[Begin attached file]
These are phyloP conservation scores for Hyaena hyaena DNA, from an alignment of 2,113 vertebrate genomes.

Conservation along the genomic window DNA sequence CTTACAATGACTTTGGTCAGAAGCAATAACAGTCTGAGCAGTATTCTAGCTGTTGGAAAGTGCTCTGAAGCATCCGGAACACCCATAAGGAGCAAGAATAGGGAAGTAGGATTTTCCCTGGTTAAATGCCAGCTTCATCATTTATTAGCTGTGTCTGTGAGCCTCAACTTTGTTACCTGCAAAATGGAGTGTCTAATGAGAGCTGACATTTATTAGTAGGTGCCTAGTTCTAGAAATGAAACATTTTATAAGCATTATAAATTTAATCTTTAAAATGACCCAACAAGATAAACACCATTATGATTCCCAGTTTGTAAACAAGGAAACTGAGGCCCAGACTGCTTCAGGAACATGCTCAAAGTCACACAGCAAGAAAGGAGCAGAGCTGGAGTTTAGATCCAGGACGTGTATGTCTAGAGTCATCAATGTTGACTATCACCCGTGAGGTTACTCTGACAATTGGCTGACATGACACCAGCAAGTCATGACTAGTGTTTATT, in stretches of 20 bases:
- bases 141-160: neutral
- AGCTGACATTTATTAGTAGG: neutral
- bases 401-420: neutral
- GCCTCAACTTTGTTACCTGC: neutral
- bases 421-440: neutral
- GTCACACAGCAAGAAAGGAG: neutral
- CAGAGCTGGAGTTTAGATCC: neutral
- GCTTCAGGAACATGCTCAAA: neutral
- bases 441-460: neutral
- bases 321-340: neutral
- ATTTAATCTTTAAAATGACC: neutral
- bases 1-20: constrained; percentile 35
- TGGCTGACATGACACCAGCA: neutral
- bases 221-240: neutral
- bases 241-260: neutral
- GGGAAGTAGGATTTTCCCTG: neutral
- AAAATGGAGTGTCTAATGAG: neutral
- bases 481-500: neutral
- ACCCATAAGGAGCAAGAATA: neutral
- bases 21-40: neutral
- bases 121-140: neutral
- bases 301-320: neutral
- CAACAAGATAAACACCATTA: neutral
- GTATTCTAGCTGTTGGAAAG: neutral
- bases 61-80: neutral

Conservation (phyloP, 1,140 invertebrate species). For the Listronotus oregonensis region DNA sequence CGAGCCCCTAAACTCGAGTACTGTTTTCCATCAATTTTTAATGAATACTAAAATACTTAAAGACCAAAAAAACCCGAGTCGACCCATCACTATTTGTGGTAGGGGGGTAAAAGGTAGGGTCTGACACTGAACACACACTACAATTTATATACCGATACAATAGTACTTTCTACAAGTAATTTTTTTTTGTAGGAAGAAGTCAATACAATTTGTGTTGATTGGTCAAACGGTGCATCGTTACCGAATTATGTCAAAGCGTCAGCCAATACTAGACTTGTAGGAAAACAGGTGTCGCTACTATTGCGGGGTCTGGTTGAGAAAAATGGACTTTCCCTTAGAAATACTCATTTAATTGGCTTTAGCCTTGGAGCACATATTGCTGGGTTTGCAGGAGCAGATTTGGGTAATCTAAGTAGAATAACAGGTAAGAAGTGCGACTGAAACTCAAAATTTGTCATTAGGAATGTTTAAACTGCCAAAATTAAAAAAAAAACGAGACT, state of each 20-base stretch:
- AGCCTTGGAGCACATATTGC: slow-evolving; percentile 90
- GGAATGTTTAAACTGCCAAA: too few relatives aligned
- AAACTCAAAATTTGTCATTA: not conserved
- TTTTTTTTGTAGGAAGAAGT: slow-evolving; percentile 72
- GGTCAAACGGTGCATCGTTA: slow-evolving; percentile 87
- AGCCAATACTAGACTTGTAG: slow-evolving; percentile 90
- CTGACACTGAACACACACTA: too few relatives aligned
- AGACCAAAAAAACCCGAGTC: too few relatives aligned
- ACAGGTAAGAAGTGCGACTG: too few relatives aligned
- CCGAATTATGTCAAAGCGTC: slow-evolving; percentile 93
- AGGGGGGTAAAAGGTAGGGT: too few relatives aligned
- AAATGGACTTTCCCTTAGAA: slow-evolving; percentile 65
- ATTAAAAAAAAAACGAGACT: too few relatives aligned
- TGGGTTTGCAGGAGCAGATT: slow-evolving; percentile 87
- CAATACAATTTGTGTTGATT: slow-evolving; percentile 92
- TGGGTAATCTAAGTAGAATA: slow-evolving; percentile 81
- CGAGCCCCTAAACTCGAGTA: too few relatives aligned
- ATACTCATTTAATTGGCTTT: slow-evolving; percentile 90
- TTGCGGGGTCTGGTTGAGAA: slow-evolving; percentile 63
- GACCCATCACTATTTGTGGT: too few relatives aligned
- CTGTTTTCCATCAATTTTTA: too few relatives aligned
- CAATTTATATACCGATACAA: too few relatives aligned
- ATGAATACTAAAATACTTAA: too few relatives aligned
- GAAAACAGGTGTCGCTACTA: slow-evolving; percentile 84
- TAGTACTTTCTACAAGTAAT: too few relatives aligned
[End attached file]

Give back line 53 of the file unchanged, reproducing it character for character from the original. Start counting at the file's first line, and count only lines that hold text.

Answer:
- TAGTACTTTCTACAAGTAAT: too few relatives aligned